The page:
Dr Lewis: I refer again to that sterling chronicle of naval activity, the Plymouth Evening Herald, which on 8 April reported the following case:
''The Royal Navy is 'urgently' considering the implications of a recent court martial appeal involving the Human Rights Act.''
The case involved
''seaman Richard Dundon, who last July was found guilty by court martial of punching a superior officer at the Two Trees public house in Plymouth on August 21, 2002.The appeal court reversed the conviction because of a ruling last December by the European Court of Human Rights in the case of former Plymouth sailor Mark Grieves.''
We now have a problem, in that the Court of Appeal has set a legal precedent that could affect all naval court martial convictions made since the 1998 Act came into force. The article in the Evening Herald quotes what it describes as a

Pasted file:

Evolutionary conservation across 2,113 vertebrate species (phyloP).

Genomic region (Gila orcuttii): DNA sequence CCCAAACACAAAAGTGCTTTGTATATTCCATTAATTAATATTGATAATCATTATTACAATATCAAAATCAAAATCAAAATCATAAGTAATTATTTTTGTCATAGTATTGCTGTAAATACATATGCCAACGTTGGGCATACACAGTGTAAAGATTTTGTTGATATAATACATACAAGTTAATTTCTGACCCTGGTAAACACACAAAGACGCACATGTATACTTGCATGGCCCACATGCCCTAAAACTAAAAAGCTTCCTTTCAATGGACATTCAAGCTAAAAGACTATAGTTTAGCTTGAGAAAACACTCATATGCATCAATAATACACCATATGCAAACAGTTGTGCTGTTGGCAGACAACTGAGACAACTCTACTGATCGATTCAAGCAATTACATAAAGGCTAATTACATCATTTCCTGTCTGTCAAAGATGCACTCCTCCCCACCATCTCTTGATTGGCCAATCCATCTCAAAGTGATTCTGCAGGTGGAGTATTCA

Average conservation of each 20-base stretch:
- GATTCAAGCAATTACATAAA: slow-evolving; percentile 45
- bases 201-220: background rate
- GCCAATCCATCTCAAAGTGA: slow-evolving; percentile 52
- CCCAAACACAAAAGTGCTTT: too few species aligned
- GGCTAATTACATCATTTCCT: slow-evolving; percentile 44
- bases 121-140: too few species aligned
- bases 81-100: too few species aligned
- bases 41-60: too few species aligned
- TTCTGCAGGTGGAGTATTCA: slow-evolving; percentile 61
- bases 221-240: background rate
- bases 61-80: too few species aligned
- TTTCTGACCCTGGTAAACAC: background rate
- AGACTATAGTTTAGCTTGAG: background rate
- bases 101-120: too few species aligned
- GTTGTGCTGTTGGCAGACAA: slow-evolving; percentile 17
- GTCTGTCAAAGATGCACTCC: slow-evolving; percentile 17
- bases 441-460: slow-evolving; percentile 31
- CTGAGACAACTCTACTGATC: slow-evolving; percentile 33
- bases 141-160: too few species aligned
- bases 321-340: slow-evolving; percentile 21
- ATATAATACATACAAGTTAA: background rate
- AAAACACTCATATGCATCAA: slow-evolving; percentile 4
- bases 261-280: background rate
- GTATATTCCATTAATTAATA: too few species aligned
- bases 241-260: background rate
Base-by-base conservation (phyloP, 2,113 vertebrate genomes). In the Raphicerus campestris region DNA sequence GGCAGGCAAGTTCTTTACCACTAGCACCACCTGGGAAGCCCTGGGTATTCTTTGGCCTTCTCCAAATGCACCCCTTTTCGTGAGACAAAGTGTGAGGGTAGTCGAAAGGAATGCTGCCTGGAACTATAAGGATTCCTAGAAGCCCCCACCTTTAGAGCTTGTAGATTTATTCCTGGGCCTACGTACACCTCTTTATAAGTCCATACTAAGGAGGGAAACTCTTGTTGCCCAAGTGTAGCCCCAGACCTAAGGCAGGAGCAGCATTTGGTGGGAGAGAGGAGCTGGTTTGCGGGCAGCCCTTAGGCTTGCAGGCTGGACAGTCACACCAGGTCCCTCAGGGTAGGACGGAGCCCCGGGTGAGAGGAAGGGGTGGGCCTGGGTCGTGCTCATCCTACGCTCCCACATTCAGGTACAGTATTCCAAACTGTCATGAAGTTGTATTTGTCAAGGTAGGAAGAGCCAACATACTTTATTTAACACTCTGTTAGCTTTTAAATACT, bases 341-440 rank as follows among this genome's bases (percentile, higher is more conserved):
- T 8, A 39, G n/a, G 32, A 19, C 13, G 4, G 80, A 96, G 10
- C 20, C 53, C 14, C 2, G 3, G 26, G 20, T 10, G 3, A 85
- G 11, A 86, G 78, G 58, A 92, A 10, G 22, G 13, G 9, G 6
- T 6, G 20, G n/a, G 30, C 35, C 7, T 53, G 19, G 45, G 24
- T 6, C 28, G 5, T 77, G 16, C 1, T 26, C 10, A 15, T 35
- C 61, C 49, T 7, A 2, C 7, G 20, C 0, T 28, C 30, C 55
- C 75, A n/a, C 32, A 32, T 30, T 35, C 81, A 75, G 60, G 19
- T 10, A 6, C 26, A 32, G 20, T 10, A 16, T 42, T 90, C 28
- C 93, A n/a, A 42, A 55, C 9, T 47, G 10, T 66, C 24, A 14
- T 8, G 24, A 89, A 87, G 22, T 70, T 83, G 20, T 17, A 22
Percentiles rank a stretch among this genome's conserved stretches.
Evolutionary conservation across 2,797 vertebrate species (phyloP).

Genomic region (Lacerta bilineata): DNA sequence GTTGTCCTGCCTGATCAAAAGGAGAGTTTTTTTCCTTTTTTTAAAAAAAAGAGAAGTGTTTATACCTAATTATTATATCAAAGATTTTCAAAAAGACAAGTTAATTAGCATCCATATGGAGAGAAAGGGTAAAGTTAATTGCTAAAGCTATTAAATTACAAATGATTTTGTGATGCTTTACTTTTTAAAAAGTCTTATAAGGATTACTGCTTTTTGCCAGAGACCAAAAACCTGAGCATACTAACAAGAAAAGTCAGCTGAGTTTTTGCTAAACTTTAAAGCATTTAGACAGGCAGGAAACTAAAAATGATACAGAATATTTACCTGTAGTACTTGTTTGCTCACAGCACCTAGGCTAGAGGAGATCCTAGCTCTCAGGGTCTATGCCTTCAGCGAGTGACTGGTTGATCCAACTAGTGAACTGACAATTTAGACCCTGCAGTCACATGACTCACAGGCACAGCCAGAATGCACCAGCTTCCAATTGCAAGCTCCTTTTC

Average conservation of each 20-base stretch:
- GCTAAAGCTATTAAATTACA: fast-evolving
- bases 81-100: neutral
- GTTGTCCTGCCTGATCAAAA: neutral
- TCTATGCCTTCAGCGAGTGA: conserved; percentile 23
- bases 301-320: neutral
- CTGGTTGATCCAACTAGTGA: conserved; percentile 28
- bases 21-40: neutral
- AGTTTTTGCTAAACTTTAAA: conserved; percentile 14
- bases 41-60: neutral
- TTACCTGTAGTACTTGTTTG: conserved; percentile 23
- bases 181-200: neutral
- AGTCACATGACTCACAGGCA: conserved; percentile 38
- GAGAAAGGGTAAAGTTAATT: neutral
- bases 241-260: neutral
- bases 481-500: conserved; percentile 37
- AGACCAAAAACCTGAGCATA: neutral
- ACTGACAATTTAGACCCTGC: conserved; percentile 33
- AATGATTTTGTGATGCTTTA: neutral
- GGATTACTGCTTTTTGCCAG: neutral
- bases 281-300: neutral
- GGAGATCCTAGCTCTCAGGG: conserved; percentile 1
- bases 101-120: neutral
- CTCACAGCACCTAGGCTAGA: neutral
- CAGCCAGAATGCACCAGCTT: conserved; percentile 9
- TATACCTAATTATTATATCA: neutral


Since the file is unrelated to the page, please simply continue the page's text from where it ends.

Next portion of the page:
''top Plymouth legal source closely involved with the Dundon case'',
''In principle this means every case since 1998 is fundamentally unsafe.''
I should like to hear what the Minister has to say on whether we can expect a lot of retrospective problems as a result of the ruling in the Grieves case.
The Minister has already addressed the concern expressed by the Joint Committee on Human Rights about why we did not act sooner to resolve the problem, and I am satisfied with the comments that he made.
There is no reason to doubt the future safety and fairness of courts martial, either in the interim period or in the period after the new tri-Service legislation eventually comes to fruition. I should like to conclude by paying tribute to members of the Armed Forces, who have to serve in conditions of extreme danger. They include not only members of the regular forces, but reservists – I know that your son, Mr Hurst, Members of Parliament and relatives of Members of Parliament have all undertaken dangerous work in Iraq. It is important for them to know that they will be treated fairly and effectively in matters of discipline. I look forward to the Minister's response.